That is, after taking care of the picking and washing of produce, as we held the Farmers Market in spite of the Holiday. Mid wash, Don announced that if I was ready, he would put up my washing station. So we did. Pictures and more on that later.

Our celebration was pretty common day. We went to Market, and a few customers showed up, so it wasn't a total bust. Then we got a sandwich, and drove around town to check out the activity. There wasn't any. At least outside of a few garage-grilling groups of friends and family. So we resigned ourselves to an ice cream cone treat, and went home. There we watched 2 fireworks shows on TV, (much quieter than live), and then a smaller live show courtesy of several neighbors from the front porch.

The significant entertainment came from the hay. The season of grass this year has been quiet opposite of last, thankfully. The grass was tall from all the timely rains.

Yes, it was 5 foot high and rising. So tall and thick in places it was difficult to mow, and harder to get to dry.

So it was raked into windrows, and some turned once, some twice.

How good it is to see how well it has taken hold, considering the drought of last year.

In the early afternoon, we walked out to check on the drying windrows.

It was, indeed, heavy and still slightly wet underneath, especially in the sheltered spots. We rolled some of it over, glancing again at the sky. We escaped the serious rain of earlier this week, and were not looking to welcome more.

While Don continued rolling over the grass, I was checking out the Mulberries.  There are several trees along the north fork of the creek, but the winds have not been kind to the 'berry lover. There were some left, and of course I sampled them all, but found none good enough to inspire me to retrieve the buckets and stained sheets.  Sigh. Maybe next year.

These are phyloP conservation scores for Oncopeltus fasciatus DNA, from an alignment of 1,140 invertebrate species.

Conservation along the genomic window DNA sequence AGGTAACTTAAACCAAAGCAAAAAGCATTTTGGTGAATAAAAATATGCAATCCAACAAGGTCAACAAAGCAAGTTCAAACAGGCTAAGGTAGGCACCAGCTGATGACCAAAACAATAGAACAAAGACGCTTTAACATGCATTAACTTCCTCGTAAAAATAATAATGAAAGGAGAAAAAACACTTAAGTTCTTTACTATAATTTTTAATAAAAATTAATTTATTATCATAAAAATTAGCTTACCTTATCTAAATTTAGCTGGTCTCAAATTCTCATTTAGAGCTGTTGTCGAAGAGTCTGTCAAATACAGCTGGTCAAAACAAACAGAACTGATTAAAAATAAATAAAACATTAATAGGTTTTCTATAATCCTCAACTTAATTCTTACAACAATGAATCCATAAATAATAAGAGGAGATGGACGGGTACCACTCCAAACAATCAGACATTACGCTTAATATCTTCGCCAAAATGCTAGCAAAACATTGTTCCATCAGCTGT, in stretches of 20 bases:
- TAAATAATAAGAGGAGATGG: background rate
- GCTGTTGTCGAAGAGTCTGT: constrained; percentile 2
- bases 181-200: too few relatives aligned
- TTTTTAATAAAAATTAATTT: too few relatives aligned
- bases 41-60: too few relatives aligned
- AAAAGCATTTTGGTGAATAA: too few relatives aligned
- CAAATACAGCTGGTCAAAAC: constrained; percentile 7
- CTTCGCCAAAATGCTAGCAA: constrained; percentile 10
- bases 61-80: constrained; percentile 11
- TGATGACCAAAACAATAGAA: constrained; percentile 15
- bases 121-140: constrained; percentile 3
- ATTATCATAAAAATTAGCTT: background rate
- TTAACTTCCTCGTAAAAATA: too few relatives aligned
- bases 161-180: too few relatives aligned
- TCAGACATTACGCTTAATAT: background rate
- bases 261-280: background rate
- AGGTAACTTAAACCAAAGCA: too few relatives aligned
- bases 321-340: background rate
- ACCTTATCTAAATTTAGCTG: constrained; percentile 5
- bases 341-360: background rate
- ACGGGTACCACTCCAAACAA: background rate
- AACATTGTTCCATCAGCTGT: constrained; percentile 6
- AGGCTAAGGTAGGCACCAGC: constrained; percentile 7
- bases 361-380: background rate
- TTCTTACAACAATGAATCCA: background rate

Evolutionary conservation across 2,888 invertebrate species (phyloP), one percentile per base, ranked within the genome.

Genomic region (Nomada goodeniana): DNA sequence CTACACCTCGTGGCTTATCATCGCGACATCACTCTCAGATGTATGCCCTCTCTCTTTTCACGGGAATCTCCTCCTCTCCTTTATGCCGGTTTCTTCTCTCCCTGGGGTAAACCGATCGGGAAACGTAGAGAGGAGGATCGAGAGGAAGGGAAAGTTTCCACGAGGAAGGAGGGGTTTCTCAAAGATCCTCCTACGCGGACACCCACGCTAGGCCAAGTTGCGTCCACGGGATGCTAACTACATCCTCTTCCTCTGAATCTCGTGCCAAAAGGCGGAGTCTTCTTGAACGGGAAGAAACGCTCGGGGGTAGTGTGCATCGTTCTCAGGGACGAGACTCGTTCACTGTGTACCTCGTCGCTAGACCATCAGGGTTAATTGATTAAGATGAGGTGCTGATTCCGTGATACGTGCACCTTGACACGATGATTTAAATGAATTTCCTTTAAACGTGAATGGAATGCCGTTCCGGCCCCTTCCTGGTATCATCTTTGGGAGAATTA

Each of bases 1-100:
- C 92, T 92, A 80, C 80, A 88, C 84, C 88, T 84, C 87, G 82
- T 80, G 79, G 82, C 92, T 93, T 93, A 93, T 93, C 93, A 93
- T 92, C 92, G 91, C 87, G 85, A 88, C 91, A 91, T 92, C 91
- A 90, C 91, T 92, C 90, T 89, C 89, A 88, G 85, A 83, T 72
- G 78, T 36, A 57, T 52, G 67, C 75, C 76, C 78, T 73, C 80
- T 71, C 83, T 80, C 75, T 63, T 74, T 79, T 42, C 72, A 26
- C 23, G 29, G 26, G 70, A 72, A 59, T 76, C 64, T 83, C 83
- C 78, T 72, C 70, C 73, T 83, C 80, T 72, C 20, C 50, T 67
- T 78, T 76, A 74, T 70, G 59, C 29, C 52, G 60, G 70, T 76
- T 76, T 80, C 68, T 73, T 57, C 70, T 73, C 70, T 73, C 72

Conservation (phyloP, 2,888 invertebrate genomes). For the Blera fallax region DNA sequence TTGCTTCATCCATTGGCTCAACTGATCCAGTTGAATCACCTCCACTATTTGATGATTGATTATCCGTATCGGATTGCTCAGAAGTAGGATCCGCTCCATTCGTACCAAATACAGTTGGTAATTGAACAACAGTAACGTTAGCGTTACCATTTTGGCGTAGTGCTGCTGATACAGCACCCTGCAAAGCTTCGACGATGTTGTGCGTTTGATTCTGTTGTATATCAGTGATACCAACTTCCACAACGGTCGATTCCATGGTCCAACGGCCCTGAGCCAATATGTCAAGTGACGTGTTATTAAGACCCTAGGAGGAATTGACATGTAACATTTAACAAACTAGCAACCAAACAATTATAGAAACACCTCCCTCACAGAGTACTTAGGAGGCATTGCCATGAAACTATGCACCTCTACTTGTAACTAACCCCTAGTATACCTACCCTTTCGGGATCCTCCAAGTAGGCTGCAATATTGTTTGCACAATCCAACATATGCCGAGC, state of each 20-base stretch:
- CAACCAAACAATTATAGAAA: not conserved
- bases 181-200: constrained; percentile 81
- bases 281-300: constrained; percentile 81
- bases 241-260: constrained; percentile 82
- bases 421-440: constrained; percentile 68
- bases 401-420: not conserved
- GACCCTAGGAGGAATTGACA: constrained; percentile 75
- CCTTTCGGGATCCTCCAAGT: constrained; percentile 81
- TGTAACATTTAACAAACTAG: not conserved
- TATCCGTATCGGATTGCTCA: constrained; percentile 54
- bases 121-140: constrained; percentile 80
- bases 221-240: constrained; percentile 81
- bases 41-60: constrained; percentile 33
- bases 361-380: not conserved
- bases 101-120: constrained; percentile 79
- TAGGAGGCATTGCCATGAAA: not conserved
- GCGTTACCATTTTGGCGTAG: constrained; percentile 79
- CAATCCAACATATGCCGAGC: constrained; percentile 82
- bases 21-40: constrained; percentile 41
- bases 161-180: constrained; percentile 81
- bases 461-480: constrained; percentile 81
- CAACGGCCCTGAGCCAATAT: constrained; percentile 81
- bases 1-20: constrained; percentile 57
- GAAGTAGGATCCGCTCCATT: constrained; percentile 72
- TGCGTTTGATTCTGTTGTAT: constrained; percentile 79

Today, the baler came back, and now 12 more rolls dot the hillside.

With 8 from the smaller field, and the 20 bought en ones in the yard, and a possible 2 yet to dry, that makes a total of 42, plus the 100 small squares of alfalfa in the barn, even the prospect of an early frost doesn't seem threatening.

Just to be sure, I checked last Julys posts before I started this one. How bleak it seemed, compared to now.  Still rain chances for the days ahead. But, then, the garden has begun to beg for water. Only time will tell. The days of July and August have proved to be cruel.

But other things are progressing. The older ewes have been sorted off, and may soon be looking for a new home, and possibly a few more productive years in other folds. Today, we sorted the lambs, now divided into Keepers and Feeders. I winced when I counted the Keepers. Can we really support that many sheep?  Well, we'll figure it out as we go. We made it through the last year.

The old timers had a saying they used to apply to the aged, weak, or run down livestock during the cold last of winter. "Gotta be tough, and hang in there. You'll be ok if you can make it to grass."

It's been a tough year on all of us. But here in the hollow surrounded by fields of corn ever taller, I hold on to the hope that we've made it to grass.

Keep thinking green everyone. And make hay while the sun shines - even on the Fourth of July.